Likening the writing process to a journey is probably one of those yawn inducing clichés Stephen King would urge us not to use. Although there are certainly lots of steps along the path to publication that any author has to navigate, I wonder if there’s a better metaphor for the agonies we newbies go through on a near daily basis as we struggle to bring our creations into being.

When I think back to how my novel would keep me awake at night in the early days and tug at my sleeve as it grew, I wonder if rather than being travellers up a mountain we are in fact more like parents to demanding children.

Like new parents we read all the self-help books we can lay our hands on (I defy any newbie to say they haven’t read On Writing and scribbled notes in half the margins). Like new parents we are woken throughout the night by nagging thoughts about our novel’s development (is there a twist we could add here or a character tell we could add there?) And like new parents all we want to do is talk about our darlings- though the only people who will listen to us are other writers going through the same sleepless nights.

Perhaps that’s why creative writing courses and writers’ groups are so useful. Not just because of what they teach us but also because of the people we meet through them. After all, like being a new parent, being a new writer can be terribly lonely if we don’t have anyone to share our experiences with.

Connecting with other writers helps us feel we’re not alone. It shows us we’re not the only ones struggling with plot details (or later in the game finding an agent or publisher) and there’s huge value in that. Only a fellow writer will truly understand how we feel after the nth rejection or how utterly buzzed we are to have won such and such a competition. And only a fellow writer will be able to inspire us to pick ourselves up when we get knocked down. But that’s not all. In the same way new parents connect with each other to share information and advice (as well as to stay sane) so too the newbie can learn and develop through his/her relationships with other writers.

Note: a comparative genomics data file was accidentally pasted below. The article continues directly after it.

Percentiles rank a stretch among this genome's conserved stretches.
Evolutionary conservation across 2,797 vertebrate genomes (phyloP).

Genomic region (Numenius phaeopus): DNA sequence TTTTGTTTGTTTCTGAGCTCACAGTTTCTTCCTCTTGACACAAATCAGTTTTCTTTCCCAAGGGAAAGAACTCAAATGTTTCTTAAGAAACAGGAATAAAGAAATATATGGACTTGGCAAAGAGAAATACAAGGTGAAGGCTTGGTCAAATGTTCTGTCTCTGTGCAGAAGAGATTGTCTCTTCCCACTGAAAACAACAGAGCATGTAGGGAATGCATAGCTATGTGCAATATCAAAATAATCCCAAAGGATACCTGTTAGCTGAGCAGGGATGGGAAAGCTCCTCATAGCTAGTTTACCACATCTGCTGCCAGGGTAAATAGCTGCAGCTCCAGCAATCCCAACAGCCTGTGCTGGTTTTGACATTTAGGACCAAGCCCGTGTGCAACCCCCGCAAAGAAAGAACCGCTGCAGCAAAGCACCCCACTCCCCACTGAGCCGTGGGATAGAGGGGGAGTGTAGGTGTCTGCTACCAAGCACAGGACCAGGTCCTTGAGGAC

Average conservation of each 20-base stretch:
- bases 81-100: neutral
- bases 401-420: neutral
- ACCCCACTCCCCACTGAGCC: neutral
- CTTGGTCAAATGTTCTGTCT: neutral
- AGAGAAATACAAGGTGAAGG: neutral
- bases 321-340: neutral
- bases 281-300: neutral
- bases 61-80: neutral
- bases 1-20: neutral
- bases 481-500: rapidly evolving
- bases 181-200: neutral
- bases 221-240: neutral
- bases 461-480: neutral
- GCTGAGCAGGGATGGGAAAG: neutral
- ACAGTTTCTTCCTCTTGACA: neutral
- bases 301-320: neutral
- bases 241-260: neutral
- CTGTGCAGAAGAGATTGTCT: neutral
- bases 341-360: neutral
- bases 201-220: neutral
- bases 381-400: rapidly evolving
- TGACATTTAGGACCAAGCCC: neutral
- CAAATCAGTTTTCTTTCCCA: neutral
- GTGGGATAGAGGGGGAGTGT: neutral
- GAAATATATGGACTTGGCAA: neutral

Ultimately though just as ‘it takes courage to raise children’ (John Steinbeck) I believe it takes real bravery to be a writer. All the self-help books and writers groups in the world will amount to nothing if we are unable to keep going in the face of set-backs and grow rather than shrink from rejection.

Victoria Slotover has written for The Daily Express and Ham & High newspapers and her short fiction has been published in lit mags and anthologies both here and in the States. She recently won the Full Stop Short Story Competition and has just completed her first novel, a crime thriller about a man who in battling his demons ends up becoming one himself.